- ... The part of the brain that controls dreams is called the Pons. This region of brain near the base of the skull transports information to the thalamus, which controls the learning and thinking aspects of the brain. Sigmund Freud believed that dreams acted as a “safety valve” for desires. This could mean that Alice truly wanted a world of ridiculousness, but knew better, but just had to prove it to herself, subconsciously. Thus, it was like a safety net, because she never really did any of the nonsensical things, but still learned from it.... [tags: unconscious, dreams, society]
804 words (2.3 pages)
- The aim of this essay is to analyse four theoretical approaches to psychology, including psychodynamic, humanistic, cognitive and behavioural. Analysing each approach in detail and identifying key features the approach uses to explain human behaviour. This essay will also analyse how successful each approach is in it methods, evidence gathering techniques and analyse how it can be applied to giving reasons for particular human behaviours. As well as analysing each approaches failings in it theories, methods and evidence gathering techniques.... [tags: Psychology, Mind, Unconscious mind]
1931 words (5.5 pages)
- Sigmund Freud (1859-1939) was a neurologist who dedicated his career to finding ways of unravelling the hidden structure and processes of the personality. He believed that we held thoughts, beliefs, instincts and particular drives which we were not always aware of, this he referred to as the unconscious mind. He later developed a structural model of what he believed to be the psyche and used the iceberg analogy to paint this theory. This consisted of three levels of consciousness: conscious, preconscious and unconscious.... [tags: Unconscious mind, Mind, Consciousness]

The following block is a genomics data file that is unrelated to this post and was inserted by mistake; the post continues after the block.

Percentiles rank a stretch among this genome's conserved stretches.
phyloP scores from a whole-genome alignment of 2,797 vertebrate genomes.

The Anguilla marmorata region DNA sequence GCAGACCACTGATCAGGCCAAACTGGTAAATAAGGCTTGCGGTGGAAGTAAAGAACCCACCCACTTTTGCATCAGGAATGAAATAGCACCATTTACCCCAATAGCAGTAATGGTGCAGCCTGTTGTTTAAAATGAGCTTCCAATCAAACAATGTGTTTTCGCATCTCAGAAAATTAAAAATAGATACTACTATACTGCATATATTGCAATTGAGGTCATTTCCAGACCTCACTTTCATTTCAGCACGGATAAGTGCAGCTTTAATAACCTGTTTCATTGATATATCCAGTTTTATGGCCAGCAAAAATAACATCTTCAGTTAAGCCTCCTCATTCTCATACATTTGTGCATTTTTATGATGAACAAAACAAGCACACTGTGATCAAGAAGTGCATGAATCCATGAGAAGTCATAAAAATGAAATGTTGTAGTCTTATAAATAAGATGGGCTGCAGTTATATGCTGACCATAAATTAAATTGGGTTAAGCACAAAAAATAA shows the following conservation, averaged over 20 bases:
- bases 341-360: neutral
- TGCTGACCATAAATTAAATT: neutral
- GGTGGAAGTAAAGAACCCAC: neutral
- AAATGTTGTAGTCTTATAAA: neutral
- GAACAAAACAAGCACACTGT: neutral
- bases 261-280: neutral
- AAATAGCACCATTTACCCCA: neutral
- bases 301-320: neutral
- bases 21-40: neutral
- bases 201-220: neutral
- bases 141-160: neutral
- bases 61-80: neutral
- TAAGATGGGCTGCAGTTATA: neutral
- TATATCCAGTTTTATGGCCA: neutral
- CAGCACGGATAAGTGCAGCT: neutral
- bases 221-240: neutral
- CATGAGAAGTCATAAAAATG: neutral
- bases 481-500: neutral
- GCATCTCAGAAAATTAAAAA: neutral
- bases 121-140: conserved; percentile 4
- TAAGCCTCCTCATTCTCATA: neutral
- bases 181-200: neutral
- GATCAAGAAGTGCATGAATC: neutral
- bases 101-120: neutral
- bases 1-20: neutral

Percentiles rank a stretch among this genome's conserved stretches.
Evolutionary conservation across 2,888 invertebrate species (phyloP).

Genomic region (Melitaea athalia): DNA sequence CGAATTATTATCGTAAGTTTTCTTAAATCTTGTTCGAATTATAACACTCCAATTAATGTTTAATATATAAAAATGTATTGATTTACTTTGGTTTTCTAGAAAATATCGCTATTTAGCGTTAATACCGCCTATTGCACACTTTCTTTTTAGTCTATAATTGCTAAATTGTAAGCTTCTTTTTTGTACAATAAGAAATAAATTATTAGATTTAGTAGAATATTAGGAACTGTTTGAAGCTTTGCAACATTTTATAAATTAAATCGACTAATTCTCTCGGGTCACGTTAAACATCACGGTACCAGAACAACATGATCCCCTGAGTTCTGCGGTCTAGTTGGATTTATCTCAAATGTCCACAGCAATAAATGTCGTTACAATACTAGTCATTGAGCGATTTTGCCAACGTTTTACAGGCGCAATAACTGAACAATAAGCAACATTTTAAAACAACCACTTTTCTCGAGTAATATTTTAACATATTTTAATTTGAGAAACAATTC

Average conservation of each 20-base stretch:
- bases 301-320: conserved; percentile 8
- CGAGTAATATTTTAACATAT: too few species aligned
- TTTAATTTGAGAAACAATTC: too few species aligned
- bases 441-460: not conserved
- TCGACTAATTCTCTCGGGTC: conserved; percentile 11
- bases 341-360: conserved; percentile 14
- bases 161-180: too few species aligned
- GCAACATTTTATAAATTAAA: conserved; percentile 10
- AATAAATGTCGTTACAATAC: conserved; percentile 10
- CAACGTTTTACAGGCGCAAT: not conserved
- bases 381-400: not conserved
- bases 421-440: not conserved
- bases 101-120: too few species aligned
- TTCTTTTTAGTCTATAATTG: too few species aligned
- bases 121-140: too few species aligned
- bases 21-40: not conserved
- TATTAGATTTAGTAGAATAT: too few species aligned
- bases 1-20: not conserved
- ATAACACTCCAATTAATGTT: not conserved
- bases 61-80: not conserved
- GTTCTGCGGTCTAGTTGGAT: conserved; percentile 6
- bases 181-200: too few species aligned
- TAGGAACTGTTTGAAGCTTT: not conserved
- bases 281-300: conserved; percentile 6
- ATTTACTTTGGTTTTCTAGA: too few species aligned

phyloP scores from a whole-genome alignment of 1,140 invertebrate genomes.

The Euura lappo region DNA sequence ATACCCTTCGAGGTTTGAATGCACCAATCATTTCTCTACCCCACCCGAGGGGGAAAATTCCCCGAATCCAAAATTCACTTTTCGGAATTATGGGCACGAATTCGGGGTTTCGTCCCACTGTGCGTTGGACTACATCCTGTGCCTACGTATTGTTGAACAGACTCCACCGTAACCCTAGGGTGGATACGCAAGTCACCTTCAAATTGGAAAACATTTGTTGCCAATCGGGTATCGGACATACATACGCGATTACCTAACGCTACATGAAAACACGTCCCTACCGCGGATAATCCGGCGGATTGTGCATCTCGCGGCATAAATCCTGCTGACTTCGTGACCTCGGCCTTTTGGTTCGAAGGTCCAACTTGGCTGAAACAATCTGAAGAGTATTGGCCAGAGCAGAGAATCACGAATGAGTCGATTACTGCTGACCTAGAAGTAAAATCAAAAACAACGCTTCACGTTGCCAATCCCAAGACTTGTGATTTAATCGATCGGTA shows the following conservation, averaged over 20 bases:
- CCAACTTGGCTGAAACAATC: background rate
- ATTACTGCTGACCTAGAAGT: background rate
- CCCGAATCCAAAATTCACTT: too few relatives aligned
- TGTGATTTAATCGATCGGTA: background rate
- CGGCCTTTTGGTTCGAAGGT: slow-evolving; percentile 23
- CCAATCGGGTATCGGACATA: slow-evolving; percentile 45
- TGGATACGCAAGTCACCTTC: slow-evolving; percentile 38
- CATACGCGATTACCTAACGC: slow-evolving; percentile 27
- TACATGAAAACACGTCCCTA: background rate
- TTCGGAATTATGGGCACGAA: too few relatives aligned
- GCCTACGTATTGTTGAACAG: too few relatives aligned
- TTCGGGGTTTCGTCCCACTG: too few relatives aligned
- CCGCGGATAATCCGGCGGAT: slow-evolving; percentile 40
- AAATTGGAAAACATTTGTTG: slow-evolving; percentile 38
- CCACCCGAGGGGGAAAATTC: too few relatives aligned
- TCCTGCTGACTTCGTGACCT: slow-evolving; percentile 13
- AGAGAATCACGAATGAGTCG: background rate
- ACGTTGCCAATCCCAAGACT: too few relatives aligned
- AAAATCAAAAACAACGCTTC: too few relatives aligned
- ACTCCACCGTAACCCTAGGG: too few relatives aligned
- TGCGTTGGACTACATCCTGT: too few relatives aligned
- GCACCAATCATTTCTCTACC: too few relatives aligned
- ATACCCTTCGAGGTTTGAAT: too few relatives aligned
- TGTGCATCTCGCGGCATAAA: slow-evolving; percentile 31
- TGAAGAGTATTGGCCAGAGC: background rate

880 words (2.5 pages)
- 1. Psychoanalysis founded by Sigmund Freud. 2. The root of any issue motivating one to seek counseling dwells upon their need to understand the meaning of the unconscious disturbances causing disruptions in their style of living. The theory states that people are in search of the unconscious meaning to their unhealthy behaviors to gain more insight into and control over their behaviors, urges, and desires. 3. Psychoanalysis Theory assumes that psychological issues are found in the unconscious mind and surfaced symptoms, like anxiety, are the result of hidden disturbances.... [tags: Psychoanalysis, Sigmund Freud, Unconscious mind]
872 words (2.5 pages)
- Wherever we go, we look around and often judge people by their personal traits, the way they talk, or maybe even how they dress. What this is called is impression formation. It is the process of how we gather information to have an overall impression of someone’s character. This is done by using their physical traits and the way they behave as our available information to make our judgement. In 1946, Soloman Asch published his own study of impression formation. He was mostly interested in how humans formed their impressions of other human beings.... [tags: Mind, Consciousness, Unconscious mind, Psychology]
755 words (2.2 pages)
- Humans are complex beings. We have different motivations, goals, and aspirations but what influences us to have these goals. What motivates us to strive for them. Daniel Gilbert, in his essay “Immune to Reality” states we have unconscious processes that influence our behaviors, and also that we heavily rely on acceptance from others. The social pressures we experience on day to day bases are what influence us to change and adapt. Society and how our unconscious perceives the pressures of society make us lose original ideal and make us seek and/or follow power for the sake of belonging to a community.... [tags: Emotion, Sociology, Feeling, Unconscious mind]
1326 words (3.8 pages)
- The Use of Memory Memory is the vital tool in learning and thinking . We all use memory in our everyday lives. Think about the first time you ever tied your shoe laces or rode a bike; those are all forms of memory , long term or short. If you do not remember anything from the past , you would never learn; thus unable to process. Without memory you would simply be exposed to new and unfamiliar things . Life would be absent and bare of the richness of it happy or sorrow. Many scientists are still unsure of all that happens and what and how memory works.... [tags: Memory Brain Neurology Essays]
1073 words (3.1 pages)